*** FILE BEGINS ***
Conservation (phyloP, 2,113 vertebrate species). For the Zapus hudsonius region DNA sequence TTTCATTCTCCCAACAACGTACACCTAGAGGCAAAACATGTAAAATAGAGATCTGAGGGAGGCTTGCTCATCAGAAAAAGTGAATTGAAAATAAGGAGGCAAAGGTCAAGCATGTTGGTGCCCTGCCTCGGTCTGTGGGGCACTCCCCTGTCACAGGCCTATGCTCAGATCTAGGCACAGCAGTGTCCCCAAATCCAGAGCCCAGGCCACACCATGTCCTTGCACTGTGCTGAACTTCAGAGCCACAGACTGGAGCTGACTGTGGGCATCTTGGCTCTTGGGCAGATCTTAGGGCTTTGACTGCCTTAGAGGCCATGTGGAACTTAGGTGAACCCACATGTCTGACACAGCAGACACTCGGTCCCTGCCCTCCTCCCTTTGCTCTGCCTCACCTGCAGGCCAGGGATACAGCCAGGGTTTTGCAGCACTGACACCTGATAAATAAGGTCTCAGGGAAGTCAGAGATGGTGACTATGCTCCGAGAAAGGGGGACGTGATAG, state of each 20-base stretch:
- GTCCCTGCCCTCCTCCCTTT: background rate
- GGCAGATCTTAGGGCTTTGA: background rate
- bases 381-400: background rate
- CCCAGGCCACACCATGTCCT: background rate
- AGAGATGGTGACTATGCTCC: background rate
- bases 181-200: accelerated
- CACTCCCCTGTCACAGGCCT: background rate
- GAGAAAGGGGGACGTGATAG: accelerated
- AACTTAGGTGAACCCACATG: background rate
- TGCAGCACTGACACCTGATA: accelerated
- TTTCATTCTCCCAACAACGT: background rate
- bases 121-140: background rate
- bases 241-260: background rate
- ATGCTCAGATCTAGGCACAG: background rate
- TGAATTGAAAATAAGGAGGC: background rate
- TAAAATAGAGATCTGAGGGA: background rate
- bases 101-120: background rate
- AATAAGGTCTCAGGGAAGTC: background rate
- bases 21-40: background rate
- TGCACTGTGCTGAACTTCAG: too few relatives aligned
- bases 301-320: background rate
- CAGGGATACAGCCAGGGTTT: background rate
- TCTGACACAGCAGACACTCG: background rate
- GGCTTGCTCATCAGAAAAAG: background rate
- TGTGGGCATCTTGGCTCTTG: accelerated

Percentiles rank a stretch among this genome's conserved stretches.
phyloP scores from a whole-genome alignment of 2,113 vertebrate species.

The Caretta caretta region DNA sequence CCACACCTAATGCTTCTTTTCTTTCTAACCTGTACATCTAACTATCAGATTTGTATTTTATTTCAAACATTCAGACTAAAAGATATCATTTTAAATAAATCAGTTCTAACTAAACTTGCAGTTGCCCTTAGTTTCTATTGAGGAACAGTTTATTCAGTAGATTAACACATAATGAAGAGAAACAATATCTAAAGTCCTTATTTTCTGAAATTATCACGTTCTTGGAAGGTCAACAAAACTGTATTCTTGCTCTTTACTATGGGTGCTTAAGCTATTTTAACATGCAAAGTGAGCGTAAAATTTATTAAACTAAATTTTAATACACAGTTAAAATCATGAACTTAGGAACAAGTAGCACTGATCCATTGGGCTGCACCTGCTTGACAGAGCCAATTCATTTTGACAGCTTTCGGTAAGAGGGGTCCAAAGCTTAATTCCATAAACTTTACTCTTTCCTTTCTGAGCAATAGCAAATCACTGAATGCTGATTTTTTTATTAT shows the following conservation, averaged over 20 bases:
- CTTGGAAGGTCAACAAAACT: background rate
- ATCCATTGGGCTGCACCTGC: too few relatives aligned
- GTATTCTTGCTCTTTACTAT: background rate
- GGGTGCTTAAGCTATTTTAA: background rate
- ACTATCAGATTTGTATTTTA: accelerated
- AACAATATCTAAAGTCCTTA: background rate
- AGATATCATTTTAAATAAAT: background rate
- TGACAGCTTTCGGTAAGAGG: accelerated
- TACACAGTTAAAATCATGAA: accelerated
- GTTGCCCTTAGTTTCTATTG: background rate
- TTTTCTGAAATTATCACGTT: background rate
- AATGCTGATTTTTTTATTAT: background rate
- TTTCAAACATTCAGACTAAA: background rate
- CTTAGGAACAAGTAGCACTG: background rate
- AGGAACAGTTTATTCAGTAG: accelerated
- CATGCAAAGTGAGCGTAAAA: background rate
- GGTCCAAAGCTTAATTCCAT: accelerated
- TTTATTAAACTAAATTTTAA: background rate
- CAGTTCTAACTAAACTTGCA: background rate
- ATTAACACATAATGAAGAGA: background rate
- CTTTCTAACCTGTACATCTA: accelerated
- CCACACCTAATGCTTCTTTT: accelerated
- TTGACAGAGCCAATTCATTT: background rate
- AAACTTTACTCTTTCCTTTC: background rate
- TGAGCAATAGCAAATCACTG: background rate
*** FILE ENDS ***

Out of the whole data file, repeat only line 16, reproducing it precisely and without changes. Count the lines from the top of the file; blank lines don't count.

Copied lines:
- TGAATTGAAAATAAGGAGGC: background rate